When Glenn Greenwald broke many stories about NSA surveillance, he did so for the British-based newspaper The Guardian. He left to start a new independent journalistic enterprise, but the paper is capitalizing on its moment, so to speak, with a book written by foreign correspondent Luke Harding called The Snowden Files, telling the story of the NSA leaker who risked everything to expose what the government has been up to in secret. It’s framed as a detailed insider account of Snowden going public, but as far as Greenwald is concerned, it’s all a load of crap.
In an interview this week with the Financial Times, Greenwald opens up about not just his work, but his style. Geoff Dyer, who sat down with Greenwald, admitted he was surprised that he’s “charming” in person, in spite of his “dismissive, almost bullying approach to debate.” Greenwald, however, embraces his reputation in the Beltway press and even considers it a badge of honor.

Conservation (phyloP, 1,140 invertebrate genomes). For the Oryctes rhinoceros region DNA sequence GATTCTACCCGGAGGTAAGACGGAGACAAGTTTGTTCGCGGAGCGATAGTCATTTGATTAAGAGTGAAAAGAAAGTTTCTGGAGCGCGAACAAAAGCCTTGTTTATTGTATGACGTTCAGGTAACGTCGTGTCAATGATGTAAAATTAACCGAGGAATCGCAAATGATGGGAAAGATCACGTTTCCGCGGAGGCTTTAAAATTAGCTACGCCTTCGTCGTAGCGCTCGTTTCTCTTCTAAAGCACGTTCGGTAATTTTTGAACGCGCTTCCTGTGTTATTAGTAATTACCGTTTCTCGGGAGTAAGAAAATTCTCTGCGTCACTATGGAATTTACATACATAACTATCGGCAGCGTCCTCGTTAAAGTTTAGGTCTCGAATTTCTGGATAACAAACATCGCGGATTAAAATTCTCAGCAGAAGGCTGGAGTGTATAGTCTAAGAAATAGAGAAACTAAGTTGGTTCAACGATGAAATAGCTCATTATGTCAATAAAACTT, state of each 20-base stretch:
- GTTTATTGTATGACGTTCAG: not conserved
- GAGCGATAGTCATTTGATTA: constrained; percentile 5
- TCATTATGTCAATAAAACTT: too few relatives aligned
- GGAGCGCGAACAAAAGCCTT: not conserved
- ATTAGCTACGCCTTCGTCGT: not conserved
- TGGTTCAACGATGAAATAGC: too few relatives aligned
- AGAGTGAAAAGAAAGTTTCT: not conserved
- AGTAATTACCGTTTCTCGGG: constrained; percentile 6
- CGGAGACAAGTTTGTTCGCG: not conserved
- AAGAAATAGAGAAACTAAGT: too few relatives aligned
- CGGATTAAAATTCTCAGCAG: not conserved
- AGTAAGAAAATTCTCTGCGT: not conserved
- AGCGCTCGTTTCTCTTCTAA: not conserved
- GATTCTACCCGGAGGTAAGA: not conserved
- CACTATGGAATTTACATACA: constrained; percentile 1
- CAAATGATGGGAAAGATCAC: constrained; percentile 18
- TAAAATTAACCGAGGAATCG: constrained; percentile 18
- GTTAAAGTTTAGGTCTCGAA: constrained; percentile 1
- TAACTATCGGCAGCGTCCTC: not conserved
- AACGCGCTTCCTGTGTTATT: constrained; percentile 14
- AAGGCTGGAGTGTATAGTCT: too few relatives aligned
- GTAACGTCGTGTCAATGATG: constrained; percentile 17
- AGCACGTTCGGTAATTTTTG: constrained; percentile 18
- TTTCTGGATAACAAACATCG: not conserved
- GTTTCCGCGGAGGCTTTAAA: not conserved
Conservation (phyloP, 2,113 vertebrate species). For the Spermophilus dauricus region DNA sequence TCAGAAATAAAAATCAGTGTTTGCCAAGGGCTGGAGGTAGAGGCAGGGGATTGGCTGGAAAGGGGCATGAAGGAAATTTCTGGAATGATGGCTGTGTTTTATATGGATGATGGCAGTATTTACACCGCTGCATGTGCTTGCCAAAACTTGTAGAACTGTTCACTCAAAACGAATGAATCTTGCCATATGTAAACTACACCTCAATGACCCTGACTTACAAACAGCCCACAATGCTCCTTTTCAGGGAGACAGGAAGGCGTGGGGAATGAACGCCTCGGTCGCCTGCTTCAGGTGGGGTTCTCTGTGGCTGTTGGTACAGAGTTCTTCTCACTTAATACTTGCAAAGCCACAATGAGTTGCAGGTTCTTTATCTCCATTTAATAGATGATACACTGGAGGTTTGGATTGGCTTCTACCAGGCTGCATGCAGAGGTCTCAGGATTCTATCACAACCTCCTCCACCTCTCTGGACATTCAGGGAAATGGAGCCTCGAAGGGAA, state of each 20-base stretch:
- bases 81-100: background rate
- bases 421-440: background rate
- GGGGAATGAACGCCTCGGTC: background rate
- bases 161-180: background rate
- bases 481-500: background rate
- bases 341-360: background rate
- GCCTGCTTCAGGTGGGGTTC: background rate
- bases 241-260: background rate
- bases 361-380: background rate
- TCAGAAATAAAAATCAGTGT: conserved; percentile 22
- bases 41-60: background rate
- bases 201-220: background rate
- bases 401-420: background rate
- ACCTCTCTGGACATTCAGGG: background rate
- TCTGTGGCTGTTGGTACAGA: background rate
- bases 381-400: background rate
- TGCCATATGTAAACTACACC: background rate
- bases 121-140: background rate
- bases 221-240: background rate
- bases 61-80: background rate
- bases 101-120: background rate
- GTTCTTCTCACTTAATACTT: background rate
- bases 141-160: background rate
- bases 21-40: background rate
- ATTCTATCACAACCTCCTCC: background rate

And while he says he left The Guardian “on good terms” and praised how brave they’ve been in “continuing to publish,” he is not at all happy about Harding’s book.
“It is a bullshit book,” he says. “They are purporting to tell the inside story of Edward Snowden but it is written by someone who has never met or even spoken to Edward Snowden. Luke came here and talked to me for half a day without [my] realising that he was trying to get me to write his book for him. I cut the interview off when I realised what he was up to.”
He says he also didn’t like how The Guardian used Julian Assange only to turn around and become his chief demonizer.
[photo via screengrab]
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